As Afghanistan’s political crisis continues unabated, the New York Times reports that some members of the Karzai administration are considering seizing power.
“A coterie of powerful Afghan government ministers and officials with strong ties to the security forces are threatening to seize power if an election impasse that has paralyzed the country is not resolved soon,” the report states. It goes on to note that the officials would create an interim government after taking over, and would portray their actions as necessary to shore up democracy in the country over the long-term. The story’s reporter, Matthew Rosenberg (formerly of the Wall Street Journal, and an insightful observer of Afghanistan), also notes that the move is partially in reaction to fears that Afghanistan’s non-Pashtuns intend to seize power.
Rosenberg indicates that the security forces and President Hamid Karzai are not directly involved in the planning. However, he cites unnamed officials within the Karzai administration and Afghan bureaucracy as saying the move is being actively considered, while also citing some named officials, including Umar Daudzai, Afghanistan’s interior minister, as saying nearly the same thing, only with more diplomatic double talk.
“The debate is there and people have the right to debate, of course, particularly when they are faced with such an important national crisis,” Daudzai is quoted as saying, before adding, “But personally I prefer, and I see it in our national interest, that something come out of this election, whatever way it is.”
Although the move is apparently being considered by non-military officials, their actions would in essence amount to a coup. Indeed, preserving democracy over the long-term was the same justification (or at least part of it) used by the military juntas in both Egypt and Thailand.
Rosenberg suggests repeatedly in the article that he believes the officials were leaking the information in an attempt to pressure the two election candidates, Abdullah Abdullah and Ashraf Ghani, to reach a negotiated settlement to end the political stalemate. This is indeed possible, especially if Karzai isn’t directly involved in the planning.
Still, I find it more likely that Karzai is directly involved in planning the coup, and that he and his inner circle are trying to use the election crisis to stay in power. This is hardly a novel view. Reuters noted way back in June that many in Afghanistan believe Karzai deliberately created the electoral crisis in order to use it to stay in power. In fact, Reuters reported that “even within Karzai’s family and inner circle, many believe the president quietly engineered the electoral debacle to keep his hands on the levers of power.” I’m not sure if the Afghan president actually engineered the crisis (though I certainly wouldn’t rule it out), but I certainly believe he may be trying to exploit the opportunity that it presents.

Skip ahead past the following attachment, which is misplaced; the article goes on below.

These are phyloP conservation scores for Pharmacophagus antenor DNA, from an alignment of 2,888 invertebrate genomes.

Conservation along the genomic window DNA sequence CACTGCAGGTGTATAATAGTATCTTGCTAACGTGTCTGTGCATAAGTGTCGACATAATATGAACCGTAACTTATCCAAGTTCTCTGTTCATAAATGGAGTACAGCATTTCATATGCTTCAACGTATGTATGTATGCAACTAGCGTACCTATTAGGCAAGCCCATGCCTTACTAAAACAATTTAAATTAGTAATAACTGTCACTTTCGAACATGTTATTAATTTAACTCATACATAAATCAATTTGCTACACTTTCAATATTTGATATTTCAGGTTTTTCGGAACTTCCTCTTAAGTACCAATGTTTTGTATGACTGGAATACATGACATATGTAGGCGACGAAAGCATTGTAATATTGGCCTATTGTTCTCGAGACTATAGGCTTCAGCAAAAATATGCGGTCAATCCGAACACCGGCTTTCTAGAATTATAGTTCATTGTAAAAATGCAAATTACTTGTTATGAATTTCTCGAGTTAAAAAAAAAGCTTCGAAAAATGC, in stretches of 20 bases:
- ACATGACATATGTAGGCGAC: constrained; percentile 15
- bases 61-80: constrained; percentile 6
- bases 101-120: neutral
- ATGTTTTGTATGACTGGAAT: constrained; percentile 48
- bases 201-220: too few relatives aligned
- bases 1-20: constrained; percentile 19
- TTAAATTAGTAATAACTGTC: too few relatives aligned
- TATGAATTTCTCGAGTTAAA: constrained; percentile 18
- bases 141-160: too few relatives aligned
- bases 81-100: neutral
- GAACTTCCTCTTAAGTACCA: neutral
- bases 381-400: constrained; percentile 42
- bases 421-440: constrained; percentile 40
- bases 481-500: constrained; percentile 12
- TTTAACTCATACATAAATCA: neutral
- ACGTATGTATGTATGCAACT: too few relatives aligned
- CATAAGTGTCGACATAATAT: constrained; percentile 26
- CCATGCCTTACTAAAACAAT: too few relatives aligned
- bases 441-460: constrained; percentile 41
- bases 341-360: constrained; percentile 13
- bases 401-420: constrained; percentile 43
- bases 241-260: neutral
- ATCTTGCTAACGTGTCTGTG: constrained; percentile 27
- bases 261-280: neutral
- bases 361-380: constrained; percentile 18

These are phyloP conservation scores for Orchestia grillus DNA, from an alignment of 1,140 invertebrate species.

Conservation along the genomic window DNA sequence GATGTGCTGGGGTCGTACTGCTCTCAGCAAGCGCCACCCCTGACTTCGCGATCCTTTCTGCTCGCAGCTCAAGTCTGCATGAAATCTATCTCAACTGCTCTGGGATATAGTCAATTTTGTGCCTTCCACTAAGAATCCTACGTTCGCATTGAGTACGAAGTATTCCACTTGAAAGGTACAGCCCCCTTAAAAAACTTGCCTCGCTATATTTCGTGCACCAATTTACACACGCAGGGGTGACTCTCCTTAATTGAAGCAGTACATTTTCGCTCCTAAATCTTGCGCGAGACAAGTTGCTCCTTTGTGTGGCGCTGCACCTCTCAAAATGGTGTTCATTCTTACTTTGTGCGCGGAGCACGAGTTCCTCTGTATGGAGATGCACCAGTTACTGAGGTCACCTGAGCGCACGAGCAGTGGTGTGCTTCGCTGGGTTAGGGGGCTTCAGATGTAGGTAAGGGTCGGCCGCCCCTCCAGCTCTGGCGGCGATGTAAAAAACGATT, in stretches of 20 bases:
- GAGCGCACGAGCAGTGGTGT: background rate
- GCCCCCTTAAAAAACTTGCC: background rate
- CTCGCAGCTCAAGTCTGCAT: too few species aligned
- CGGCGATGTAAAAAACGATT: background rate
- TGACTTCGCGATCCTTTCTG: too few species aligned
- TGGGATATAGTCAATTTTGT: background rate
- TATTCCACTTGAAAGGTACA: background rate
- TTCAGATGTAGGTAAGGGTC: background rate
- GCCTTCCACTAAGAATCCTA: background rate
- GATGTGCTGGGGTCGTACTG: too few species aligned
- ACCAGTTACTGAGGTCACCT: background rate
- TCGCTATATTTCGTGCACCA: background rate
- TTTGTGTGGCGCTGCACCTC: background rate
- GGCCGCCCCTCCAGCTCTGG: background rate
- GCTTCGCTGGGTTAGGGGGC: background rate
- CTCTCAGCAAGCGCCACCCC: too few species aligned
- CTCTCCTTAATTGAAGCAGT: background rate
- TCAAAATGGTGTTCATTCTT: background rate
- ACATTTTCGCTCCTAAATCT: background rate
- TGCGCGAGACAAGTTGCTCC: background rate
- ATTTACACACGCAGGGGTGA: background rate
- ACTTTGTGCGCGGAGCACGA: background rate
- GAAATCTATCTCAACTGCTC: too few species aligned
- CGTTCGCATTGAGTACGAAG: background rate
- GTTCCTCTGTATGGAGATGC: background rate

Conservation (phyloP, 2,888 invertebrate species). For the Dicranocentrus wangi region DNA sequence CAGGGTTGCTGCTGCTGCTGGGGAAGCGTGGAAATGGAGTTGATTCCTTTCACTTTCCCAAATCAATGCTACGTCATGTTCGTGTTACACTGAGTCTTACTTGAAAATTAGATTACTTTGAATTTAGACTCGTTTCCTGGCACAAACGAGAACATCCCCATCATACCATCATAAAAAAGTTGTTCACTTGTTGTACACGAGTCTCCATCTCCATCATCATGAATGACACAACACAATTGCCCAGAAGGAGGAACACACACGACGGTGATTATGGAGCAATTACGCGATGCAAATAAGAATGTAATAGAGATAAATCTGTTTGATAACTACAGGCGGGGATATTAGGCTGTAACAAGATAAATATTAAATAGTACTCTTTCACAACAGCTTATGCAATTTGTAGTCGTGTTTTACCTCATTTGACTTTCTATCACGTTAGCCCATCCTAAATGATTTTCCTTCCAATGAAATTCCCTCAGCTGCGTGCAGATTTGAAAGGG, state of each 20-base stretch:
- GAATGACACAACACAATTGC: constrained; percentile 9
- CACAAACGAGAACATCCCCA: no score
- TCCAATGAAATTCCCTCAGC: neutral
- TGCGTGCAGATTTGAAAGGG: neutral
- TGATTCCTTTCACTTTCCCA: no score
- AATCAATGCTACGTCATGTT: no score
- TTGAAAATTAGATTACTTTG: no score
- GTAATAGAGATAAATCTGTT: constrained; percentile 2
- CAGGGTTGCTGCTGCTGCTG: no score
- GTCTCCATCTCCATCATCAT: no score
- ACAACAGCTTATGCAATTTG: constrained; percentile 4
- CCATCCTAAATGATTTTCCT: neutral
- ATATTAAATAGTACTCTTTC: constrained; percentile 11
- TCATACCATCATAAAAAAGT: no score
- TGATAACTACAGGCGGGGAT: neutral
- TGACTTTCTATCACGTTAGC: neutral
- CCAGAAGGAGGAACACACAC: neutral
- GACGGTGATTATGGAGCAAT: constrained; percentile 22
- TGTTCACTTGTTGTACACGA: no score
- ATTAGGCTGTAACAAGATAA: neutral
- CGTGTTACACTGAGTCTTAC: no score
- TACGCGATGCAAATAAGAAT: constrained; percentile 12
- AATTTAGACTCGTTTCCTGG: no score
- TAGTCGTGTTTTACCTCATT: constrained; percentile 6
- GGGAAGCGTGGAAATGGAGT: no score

In this regard, Karzai and his inner circle may be leaking this information in order to gauge what the U.S., regional powers and international community’s responses would be if they did seize power. In politics, this is generally referred to as a trial balloon.
It’s also possible that the information is being leaked by insiders who want to thwart the coup.
In this sense, it’s notable that shortly after the article was published, Rosenberg was barred from leaving Afghanistan, and is being interrogated by Afghan Attorney General’s office, which is demanding that he reveal the sources in the article (another win for democracy in Afghanistan!). This possibly suggests that Karzai didn’t want the information to get out, although the fact that some of his cabinet members and aides basically said the same thing on the record, it is really anyone’s guess why they are so intent on finding the leakers. The AG’s actions may be an attempt to obscure the fact that the president is part of the planning and/or that the leaks were deliberate. It’s also possible that the Karzai administration is just internally divided and the right hand doesn’t know what the left hand is doing.